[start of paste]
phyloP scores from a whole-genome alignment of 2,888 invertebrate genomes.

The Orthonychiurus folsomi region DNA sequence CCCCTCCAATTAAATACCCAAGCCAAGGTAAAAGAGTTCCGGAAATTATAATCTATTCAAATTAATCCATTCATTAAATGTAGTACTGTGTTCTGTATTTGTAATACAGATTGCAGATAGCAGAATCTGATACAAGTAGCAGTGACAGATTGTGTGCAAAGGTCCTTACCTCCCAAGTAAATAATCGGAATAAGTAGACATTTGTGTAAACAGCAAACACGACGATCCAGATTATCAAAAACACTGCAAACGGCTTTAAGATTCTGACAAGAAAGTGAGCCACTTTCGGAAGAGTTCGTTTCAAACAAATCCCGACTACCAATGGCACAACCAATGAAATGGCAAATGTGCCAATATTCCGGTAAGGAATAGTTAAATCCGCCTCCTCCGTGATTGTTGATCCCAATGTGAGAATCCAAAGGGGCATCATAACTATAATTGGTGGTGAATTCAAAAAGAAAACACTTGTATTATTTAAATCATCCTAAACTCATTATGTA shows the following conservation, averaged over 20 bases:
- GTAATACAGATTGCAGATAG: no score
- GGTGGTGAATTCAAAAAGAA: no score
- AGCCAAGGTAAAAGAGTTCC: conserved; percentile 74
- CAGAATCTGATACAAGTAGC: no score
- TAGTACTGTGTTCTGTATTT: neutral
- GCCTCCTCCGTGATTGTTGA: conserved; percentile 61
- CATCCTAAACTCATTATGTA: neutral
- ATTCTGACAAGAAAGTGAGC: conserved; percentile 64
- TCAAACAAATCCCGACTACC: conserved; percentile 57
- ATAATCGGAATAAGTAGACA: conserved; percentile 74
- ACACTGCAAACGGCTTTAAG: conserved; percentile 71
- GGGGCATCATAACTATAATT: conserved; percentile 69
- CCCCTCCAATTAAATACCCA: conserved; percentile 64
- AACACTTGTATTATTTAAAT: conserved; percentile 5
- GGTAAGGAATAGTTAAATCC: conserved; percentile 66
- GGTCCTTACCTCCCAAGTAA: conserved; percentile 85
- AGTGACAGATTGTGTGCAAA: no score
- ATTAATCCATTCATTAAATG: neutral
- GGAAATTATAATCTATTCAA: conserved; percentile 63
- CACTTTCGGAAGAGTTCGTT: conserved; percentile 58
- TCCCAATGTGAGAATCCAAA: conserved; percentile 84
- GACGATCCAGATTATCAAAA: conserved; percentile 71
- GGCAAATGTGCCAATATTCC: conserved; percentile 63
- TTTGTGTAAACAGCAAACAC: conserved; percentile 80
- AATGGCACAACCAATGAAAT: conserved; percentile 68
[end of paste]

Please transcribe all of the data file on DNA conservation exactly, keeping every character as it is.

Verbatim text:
phyloP scores from a whole-genome alignment of 2,888 invertebrate genomes.

The Orthonychiurus folsomi region DNA sequence CCCCTCCAATTAAATACCCAAGCCAAGGTAAAAGAGTTCCGGAAATTATAATCTATTCAAATTAATCCATTCATTAAATGTAGTACTGTGTTCTGTATTTGTAATACAGATTGCAGATAGCAGAATCTGATACAAGTAGCAGTGACAGATTGTGTGCAAAGGTCCTTACCTCCCAAGTAAATAATCGGAATAAGTAGACATTTGTGTAAACAGCAAACACGACGATCCAGATTATCAAAAACACTGCAAACGGCTTTAAGATTCTGACAAGAAAGTGAGCCACTTTCGGAAGAGTTCGTTTCAAACAAATCCCGACTACCAATGGCACAACCAATGAAATGGCAAATGTGCCAATATTCCGGTAAGGAATAGTTAAATCCGCCTCCTCCGTGATTGTTGATCCCAATGTGAGAATCCAAAGGGGCATCATAACTATAATTGGTGGTGAATTCAAAAAGAAAACACTTGTATTATTTAAATCATCCTAAACTCATTATGTA shows the following conservation, averaged over 20 bases:
- GTAATACAGATTGCAGATAG: no score
- GGTGGTGAATTCAAAAAGAA: no score
- AGCCAAGGTAAAAGAGTTCC: conserved; percentile 74
- CAGAATCTGATACAAGTAGC: no score
- TAGTACTGTGTTCTGTATTT: neutral
- GCCTCCTCCGTGATTGTTGA: conserved; percentile 61
- CATCCTAAACTCATTATGTA: neutral
- ATTCTGACAAGAAAGTGAGC: conserved; percentile 64
- TCAAACAAATCCCGACTACC: conserved; percentile 57
- ATAATCGGAATAAGTAGACA: conserved; percentile 74
- ACACTGCAAACGGCTTTAAG: conserved; percentile 71
- GGGGCATCATAACTATAATT: conserved; percentile 69
- CCCCTCCAATTAAATACCCA: conserved; percentile 64
- AACACTTGTATTATTTAAAT: conserved; percentile 5
- GGTAAGGAATAGTTAAATCC: conserved; percentile 66
- GGTCCTTACCTCCCAAGTAA: conserved; percentile 85
- AGTGACAGATTGTGTGCAAA: no score
- ATTAATCCATTCATTAAATG: neutral
- GGAAATTATAATCTATTCAA: conserved; percentile 63
- CACTTTCGGAAGAGTTCGTT: conserved; percentile 58
- TCCCAATGTGAGAATCCAAA: conserved; percentile 84
- GACGATCCAGATTATCAAAA: conserved; percentile 71
- GGCAAATGTGCCAATATTCC: conserved; percentile 63
- TTTGTGTAAACAGCAAACAC: conserved; percentile 80
- AATGGCACAACCAATGAAAT: conserved; percentile 68